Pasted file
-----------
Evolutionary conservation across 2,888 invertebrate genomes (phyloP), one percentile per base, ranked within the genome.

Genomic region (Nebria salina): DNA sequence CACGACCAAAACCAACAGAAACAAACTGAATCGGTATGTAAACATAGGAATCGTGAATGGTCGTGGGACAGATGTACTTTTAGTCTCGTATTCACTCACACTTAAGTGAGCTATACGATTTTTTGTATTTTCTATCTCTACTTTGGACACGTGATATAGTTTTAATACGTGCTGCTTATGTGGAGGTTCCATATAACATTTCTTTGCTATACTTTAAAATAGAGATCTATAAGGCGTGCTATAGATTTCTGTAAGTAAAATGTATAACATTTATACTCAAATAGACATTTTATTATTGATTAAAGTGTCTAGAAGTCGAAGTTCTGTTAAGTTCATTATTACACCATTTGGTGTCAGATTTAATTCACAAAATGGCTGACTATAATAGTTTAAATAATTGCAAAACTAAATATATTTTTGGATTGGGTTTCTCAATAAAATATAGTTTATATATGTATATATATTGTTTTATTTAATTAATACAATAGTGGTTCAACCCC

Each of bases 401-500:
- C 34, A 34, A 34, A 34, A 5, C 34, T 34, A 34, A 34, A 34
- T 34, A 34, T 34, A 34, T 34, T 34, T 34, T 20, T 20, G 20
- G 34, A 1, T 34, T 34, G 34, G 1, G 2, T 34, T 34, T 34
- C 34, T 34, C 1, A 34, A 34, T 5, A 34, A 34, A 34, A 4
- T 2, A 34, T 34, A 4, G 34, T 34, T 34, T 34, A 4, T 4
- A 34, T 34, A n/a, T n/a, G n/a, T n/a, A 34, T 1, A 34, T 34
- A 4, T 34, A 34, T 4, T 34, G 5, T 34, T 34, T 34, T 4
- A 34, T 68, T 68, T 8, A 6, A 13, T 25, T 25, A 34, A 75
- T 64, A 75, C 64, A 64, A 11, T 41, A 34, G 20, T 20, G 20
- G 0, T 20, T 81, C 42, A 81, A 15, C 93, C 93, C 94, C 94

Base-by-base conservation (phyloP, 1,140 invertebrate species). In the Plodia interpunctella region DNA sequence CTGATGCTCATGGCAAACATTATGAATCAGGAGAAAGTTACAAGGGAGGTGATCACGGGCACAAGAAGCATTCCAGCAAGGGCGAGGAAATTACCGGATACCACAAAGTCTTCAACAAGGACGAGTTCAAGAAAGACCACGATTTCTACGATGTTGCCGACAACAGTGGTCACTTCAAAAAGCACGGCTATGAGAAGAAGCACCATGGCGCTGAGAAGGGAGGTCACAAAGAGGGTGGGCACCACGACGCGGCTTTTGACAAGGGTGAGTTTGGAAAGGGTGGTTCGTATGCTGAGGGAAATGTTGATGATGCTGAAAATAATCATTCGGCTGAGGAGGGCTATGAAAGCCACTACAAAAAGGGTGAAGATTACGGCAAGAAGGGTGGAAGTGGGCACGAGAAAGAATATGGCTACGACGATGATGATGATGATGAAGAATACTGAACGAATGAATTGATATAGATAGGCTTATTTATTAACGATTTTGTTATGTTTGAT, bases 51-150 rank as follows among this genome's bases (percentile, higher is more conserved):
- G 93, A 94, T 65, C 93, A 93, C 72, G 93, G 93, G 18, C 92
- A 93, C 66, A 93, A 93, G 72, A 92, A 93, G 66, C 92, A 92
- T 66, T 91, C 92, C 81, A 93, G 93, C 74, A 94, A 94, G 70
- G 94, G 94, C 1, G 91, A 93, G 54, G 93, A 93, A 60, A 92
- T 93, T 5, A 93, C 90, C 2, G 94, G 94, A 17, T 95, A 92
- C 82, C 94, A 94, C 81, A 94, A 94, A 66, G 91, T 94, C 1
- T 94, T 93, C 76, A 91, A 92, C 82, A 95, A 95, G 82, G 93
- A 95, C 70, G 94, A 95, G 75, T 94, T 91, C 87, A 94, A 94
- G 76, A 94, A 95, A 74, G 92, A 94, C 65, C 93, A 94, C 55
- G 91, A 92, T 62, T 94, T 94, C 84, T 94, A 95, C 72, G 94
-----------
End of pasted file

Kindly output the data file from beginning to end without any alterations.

Evolutionary conservation across 2,888 invertebrate genomes (phyloP), one percentile per base, ranked within the genome.

Genomic region (Nebria salina): DNA sequence CACGACCAAAACCAACAGAAACAAACTGAATCGGTATGTAAACATAGGAATCGTGAATGGTCGTGGGACAGATGTACTTTTAGTCTCGTATTCACTCACACTTAAGTGAGCTATACGATTTTTTGTATTTTCTATCTCTACTTTGGACACGTGATATAGTTTTAATACGTGCTGCTTATGTGGAGGTTCCATATAACATTTCTTTGCTATACTTTAAAATAGAGATCTATAAGGCGTGCTATAGATTTCTGTAAGTAAAATGTATAACATTTATACTCAAATAGACATTTTATTATTGATTAAAGTGTCTAGAAGTCGAAGTTCTGTTAAGTTCATTATTACACCATTTGGTGTCAGATTTAATTCACAAAATGGCTGACTATAATAGTTTAAATAATTGCAAAACTAAATATATTTTTGGATTGGGTTTCTCAATAAAATATAGTTTATATATGTATATATATTGTTTTATTTAATTAATACAATAGTGGTTCAACCCC

Each of bases 401-500:
- C 34, A 34, A 34, A 34, A 5, C 34, T 34, A 34, A 34, A 34
- T 34, A 34, T 34, A 34, T 34, T 34, T 34, T 20, T 20, G 20
- G 34, A 1, T 34, T 34, G 34, G 1, G 2, T 34, T 34, T 34
- C 34, T 34, C 1, A 34, A 34, T 5, A 34, A 34, A 34, A 4
- T 2, A 34, T 34, A 4, G 34, T 34, T 34, T 34, A 4, T 4
- A 34, T 34, A n/a, T n/a, G n/a, T n/a, A 34, T 1, A 34, T 34
- A 4, T 34, A 34, T 4, T 34, G 5, T 34, T 34, T 34, T 4
- A 34, T 68, T 68, T 8, A 6, A 13, T 25, T 25, A 34, A 75
- T 64, A 75, C 64, A 64, A 11, T 41, A 34, G 20, T 20, G 20
- G 0, T 20, T 81, C 42, A 81, A 15, C 93, C 93, C 94, C 94

Base-by-base conservation (phyloP, 1,140 invertebrate species). In the Plodia interpunctella region DNA sequence CTGATGCTCATGGCAAACATTATGAATCAGGAGAAAGTTACAAGGGAGGTGATCACGGGCACAAGAAGCATTCCAGCAAGGGCGAGGAAATTACCGGATACCACAAAGTCTTCAACAAGGACGAGTTCAAGAAAGACCACGATTTCTACGATGTTGCCGACAACAGTGGTCACTTCAAAAAGCACGGCTATGAGAAGAAGCACCATGGCGCTGAGAAGGGAGGTCACAAAGAGGGTGGGCACCACGACGCGGCTTTTGACAAGGGTGAGTTTGGAAAGGGTGGTTCGTATGCTGAGGGAAATGTTGATGATGCTGAAAATAATCATTCGGCTGAGGAGGGCTATGAAAGCCACTACAAAAAGGGTGAAGATTACGGCAAGAAGGGTGGAAGTGGGCACGAGAAAGAATATGGCTACGACGATGATGATGATGATGAAGAATACTGAACGAATGAATTGATATAGATAGGCTTATTTATTAACGATTTTGTTATGTTTGAT, bases 51-150 rank as follows among this genome's bases (percentile, higher is more conserved):
- G 93, A 94, T 65, C 93, A 93, C 72, G 93, G 93, G 18, C 92
- A 93, C 66, A 93, A 93, G 72, A 92, A 93, G 66, C 92, A 92
- T 66, T 91, C 92, C 81, A 93, G 93, C 74, A 94, A 94, G 70
- G 94, G 94, C 1, G 91, A 93, G 54, G 93, A 93, A 60, A 92
- T 93, T 5, A 93, C 90, C 2, G 94, G 94, A 17, T 95, A 92
- C 82, C 94, A 94, C 81, A 94, A 94, A 66, G 91, T 94, C 1
- T 94, T 93, C 76, A 91, A 92, C 82, A 95, A 95, G 82, G 93
- A 95, C 70, G 94, A 95, G 75, T 94, T 91, C 87, A 94, A 94
- G 76, A 94, A 95, A 74, G 92, A 94, C 65, C 93, A 94, C 55
- G 91, A 92, T 62, T 94, T 94, C 84, T 94, A 95, C 72, G 94